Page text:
Butaro District Hospital
Butaro, Burera District, Rwanda
Following the 1994 Genocide against the Tutsi, the government of Rwanda committed to a two-decade rebuilding of the nation’s health system. In 2007, Burera was one of the last two districts in Rwanda without a tertiary care hospital, leaving a population of 340,000 without access to a single doctor. As part of Partners In Health’s mission to bring high-quality healthcare to the country’s poorest regions, a district-wide plan to increase access to care was developed in partnership with the Rwandan Ministry of Health. This plan began with the creation of a new district hospital in Butaro.
The 150-bed Butaro District Hospital was developed to provide both in- and outpatient services, with a particular emphasis on maternal health. A laboratory, neonatal intensive care unit, and operating rooms were core programs to provide referral and critical care services. Centered around an umuvumu tree—a traditional community gathering place in Rwanda—the hospital is a landscaped campus of buildings on the terraced hillside.
The Butaro District Hospital is designed to mitigate and reduce the transmission of airborne disease through various systems, including overall layout, patient and staff flows, and natural cross-ventilation. All hallways in the hospital are located along the building’s perimeter so that patients and staff can move throughout the hospital in open-air. Inside, the hospital wards offer each patient a large window with a view of the Rwandan landscape, as well as natural light and ventilation. Cross-ventilation is supported through the use of high-volume, low-speed fans; louvers; large operable windows; and high ceilings to circulate air comfortably and reduce the risk of reinfection among patients.
In each ward, Ultraviolet Germicidal Irradiation (UGVI) light fixtures neutralize microbes as air is drawn upward, further lowering the risk of infection and disease transmission. A non-permeable, continuous floor finish provides an easy-to-clean and durable surface.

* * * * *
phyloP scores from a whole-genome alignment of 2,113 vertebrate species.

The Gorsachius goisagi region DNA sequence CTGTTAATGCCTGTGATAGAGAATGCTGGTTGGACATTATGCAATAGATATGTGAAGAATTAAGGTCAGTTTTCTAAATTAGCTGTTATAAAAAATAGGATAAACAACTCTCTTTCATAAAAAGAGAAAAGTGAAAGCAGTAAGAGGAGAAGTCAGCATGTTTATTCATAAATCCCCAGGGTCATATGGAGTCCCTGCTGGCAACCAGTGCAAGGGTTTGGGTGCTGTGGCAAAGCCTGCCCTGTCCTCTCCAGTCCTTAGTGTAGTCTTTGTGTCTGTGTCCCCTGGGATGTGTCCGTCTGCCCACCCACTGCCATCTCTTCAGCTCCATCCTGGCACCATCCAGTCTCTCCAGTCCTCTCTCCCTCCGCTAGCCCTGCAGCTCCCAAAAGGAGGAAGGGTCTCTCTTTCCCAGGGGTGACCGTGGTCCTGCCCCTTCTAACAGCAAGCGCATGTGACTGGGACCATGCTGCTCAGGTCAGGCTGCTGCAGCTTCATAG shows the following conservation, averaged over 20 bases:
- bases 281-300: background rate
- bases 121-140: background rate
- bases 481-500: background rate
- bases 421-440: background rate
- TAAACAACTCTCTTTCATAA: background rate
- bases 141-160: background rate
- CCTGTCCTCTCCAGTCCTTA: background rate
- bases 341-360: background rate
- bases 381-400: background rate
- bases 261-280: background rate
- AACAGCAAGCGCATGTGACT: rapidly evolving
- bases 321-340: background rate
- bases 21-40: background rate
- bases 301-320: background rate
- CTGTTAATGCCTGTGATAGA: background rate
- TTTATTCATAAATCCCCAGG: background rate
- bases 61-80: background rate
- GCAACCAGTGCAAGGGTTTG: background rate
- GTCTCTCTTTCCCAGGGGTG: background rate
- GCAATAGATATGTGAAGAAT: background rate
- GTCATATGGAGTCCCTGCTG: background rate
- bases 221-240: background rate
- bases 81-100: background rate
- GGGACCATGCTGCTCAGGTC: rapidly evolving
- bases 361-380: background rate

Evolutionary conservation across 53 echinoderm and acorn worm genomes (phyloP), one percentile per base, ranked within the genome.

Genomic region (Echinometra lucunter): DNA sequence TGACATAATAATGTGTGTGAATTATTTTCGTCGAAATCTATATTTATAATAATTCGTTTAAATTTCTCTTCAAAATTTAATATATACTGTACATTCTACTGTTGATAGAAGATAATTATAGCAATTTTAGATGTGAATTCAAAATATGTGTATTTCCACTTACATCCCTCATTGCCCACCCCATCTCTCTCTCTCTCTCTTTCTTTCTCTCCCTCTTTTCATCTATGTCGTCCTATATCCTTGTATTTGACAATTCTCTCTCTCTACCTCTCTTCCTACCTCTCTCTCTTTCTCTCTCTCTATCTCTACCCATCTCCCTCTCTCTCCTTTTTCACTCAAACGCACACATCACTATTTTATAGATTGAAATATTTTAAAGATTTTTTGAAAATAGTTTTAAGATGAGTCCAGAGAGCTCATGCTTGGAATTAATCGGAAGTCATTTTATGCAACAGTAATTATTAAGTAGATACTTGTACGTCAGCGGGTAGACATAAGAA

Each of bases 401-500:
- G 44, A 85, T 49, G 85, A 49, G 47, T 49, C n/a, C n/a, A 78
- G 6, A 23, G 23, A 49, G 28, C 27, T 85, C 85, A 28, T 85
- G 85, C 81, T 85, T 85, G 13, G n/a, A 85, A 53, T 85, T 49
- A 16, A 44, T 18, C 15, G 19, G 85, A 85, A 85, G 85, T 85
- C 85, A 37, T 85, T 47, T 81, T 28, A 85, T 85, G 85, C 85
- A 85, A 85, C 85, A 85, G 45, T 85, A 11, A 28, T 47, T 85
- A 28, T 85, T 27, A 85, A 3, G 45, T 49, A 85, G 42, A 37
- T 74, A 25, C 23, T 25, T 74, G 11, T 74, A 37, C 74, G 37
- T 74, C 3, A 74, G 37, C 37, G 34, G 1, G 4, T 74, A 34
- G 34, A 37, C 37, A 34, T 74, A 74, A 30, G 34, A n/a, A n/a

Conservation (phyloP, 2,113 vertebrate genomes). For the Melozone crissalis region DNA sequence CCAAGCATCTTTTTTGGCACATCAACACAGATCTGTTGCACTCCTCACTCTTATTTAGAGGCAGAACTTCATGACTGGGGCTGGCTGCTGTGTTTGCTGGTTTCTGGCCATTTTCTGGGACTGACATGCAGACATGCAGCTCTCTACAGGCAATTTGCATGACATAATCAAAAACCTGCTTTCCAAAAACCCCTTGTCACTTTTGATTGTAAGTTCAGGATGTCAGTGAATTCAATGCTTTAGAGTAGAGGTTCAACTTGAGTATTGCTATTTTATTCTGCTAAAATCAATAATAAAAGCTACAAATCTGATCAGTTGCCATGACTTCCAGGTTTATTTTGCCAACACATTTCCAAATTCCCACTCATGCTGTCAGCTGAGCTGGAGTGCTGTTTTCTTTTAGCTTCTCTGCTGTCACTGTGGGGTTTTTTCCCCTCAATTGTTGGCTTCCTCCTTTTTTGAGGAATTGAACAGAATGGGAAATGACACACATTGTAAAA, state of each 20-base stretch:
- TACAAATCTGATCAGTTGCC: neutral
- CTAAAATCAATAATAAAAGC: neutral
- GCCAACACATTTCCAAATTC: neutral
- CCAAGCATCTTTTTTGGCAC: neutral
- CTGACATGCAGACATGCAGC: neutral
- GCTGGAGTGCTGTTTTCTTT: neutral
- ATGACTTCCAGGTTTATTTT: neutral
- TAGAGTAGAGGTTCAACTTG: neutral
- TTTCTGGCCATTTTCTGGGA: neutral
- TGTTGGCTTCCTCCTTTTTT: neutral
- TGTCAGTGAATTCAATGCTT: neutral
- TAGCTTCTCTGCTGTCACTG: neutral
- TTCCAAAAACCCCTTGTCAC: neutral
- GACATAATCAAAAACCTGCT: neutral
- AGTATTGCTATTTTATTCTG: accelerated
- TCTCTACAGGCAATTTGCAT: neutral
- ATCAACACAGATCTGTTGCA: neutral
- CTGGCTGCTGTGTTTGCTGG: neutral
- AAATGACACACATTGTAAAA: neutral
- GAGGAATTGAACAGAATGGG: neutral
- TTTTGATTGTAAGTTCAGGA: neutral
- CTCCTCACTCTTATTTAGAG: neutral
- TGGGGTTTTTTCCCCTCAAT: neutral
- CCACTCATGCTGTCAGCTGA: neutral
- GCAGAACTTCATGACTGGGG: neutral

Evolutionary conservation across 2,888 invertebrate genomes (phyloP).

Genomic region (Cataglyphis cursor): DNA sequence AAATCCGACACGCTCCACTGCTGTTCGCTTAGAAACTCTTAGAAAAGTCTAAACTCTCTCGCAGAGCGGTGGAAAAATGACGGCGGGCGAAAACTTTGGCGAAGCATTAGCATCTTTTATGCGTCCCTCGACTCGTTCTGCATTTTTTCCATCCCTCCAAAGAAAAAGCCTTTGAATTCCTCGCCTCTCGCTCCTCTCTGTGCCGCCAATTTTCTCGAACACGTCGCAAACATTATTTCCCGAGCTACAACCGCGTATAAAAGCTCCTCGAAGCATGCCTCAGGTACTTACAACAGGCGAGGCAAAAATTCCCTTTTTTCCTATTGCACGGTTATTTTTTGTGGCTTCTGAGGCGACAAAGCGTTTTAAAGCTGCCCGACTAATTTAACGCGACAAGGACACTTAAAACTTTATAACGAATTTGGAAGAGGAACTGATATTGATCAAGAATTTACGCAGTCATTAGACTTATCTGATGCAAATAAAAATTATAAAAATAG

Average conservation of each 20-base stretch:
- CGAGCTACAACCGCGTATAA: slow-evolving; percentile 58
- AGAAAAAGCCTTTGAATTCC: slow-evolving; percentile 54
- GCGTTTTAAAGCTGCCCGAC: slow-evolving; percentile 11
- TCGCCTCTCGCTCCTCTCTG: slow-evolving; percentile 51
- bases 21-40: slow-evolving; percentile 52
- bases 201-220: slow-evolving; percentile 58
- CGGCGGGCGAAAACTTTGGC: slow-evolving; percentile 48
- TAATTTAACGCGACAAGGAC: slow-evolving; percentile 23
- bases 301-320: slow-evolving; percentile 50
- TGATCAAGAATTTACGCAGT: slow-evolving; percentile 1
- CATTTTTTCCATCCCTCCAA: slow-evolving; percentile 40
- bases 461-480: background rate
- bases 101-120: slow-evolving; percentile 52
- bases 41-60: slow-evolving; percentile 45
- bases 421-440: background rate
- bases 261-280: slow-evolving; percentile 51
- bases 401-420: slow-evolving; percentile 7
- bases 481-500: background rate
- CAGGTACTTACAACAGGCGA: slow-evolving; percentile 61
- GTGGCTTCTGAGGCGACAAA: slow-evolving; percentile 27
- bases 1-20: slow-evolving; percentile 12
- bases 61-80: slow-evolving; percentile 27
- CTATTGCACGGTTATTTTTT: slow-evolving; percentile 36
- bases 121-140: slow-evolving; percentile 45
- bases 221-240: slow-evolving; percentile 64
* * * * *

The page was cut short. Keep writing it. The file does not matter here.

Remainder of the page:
Sourcing local materials—such as volcanic rock from the Virunga mountain chain—and working with local craftspeople delivered a site-appropriate and sustainable design, reduced the project’s embodied carbon, and ensured that 85 percent of the building costs were invested into the local economy.
The Butaro District Hospital was MASS Design Group’s first project as an organization, and its first project on the Butaro District Hospital Campus, which would later grow to incorporate other MASS projects including Butaro Doctors’ Housing, Doctors’ Sharehousing, the Butaro Cancer Center of Excellence, and an Oncology Support Center.
Landscapes at Butaro
Well-planned exterior environments on a healthcare facility’s campus can provide a greater sense of patient privacy, the circulation of cool air through hospital wards, and the draining of rainfall away from the building. Increased vegetation and views to gardens have also been shown to reduce stress and pain perception in patients, as well as increase retention of nursing staff.
At the Butaro District Hospital, landscape is an integral factor in the design to reduce the spread of infection. The addition of trees and shrubs helps stabilize the steep hillside, while also creating shaded seating areas that encourage patients to remain outside where the chance of airborne disease transmission is greatly reduced. Minimizing hardscape in favor of semipermeable landscaping prevents the formation of standing pools of water, which can serve as breeding sites for vector-borne diseases.
Watch MASS Senior Principal Sierra Bainbridge and Master Gardener Jean Baptiste discuss working together to design and create a landscape that is instrumental in improving health outcomes.
Location: Burera District, Northern Province, Rwanda
Size: 6,000 sq. m.
Program: A 150-bed tertiary hospital with in- and outpatient services that employs natural cross-ventilation to mitigate airborne disease transmission.
Services: Architectural Design, Landscape Design, Master Planning, Construction Administration
Rwanda Ministry of Health,
Partners In Health
Partners In Health,
Clinton Health Access Initiative